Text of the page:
Dissension in Iran’s Revolutionary Guard

In light of the so-called “Arab Spring” (yes, I know Iran isn’t Arab), and the fact Iran has a lot of oars in the churning waters over in that region of the world, I find it interesting there are cracks within it’s own Guard.

In an act of open subordination, during the March 10th demonstrations in Tehran, seven members of the Iran Revolutionary Guard Corps (IRGC) security forces refused to shoot at protesters on the streets. Arrested and jailed in Tehran’s infamous Evin prison for interrogation, they are still being interrogated as the Iranian regime’s authorities debate how to deal with them.

During the interrogations the regime’s intelligence sources have repeatedly warned the seven — identities still unknown — that they must reveal the names of the “leaders” of the organization(s) they are taking orders from, as well as disclose the names of any other member of the IRGC and Basij forces working undercover.

To that end, the commanders of the Basij have joined the interrogators and are absolutely determined to make the connection between the insubordinate guards and the authors of a recent letter written to Mohammad-Ali Jafari, the chief commander of the Revolutionary Guards. The open letter, published at various sites, was penned by a number of top-ranking but anonymous members of the IRGC. In it, they announce their defiance of their orders and their refusal to treat protesters with violence.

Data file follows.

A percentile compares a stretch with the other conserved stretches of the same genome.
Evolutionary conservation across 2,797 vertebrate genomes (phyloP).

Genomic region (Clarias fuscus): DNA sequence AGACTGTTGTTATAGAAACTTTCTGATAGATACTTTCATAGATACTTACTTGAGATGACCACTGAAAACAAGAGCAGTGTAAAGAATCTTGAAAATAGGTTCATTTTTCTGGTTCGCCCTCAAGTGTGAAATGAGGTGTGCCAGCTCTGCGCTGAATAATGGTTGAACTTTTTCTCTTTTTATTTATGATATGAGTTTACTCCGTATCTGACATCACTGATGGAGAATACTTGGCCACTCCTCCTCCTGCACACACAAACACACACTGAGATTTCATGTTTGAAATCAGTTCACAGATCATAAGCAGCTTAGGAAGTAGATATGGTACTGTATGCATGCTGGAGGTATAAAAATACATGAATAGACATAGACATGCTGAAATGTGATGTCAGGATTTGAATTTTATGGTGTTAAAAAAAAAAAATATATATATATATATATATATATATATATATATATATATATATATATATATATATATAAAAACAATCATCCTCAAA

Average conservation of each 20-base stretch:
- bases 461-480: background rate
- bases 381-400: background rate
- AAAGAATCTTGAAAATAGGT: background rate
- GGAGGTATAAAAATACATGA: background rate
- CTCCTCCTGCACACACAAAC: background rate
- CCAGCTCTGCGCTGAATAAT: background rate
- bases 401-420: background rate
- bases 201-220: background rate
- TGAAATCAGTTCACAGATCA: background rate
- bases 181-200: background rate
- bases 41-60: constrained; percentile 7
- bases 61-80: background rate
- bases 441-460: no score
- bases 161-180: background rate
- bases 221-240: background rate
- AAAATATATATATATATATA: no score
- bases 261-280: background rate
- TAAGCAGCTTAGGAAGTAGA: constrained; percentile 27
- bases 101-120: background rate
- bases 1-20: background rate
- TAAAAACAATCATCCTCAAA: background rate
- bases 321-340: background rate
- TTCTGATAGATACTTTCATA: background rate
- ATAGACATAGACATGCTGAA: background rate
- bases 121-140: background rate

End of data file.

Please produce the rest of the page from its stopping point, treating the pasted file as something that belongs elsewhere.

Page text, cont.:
The accused reject all knowledge of such a letter.

The commanders of the IRGC are said to be debating the proper form of disciplinary action. Where a few have suggested that firing them would be just punishment, the majority are reluctant to consider letting it go at that, certain that any and all those who refuse to follow orders must be severely punished.

But execution does not seem to be an effective deterrent. Back in August 2010, a number of the IRGC members who were arrested and detained for insubordination were drugged and then buried alive. But, of course, the news didn’t stay under wraps for very long. Soon enough, it was widely reported by blogs and human rights organizations.

Mohammad Naghdi, the head of the Basij auxiliary militia, has suggested that dissenting guards’ wives and children (over 12) should also be arrested. But others in the intelligence ranks feel that the insubordinates should be severely disciplined precisely to keep it all under wraps, depriving the opposition of yet another tool to use against the Iranian regime.


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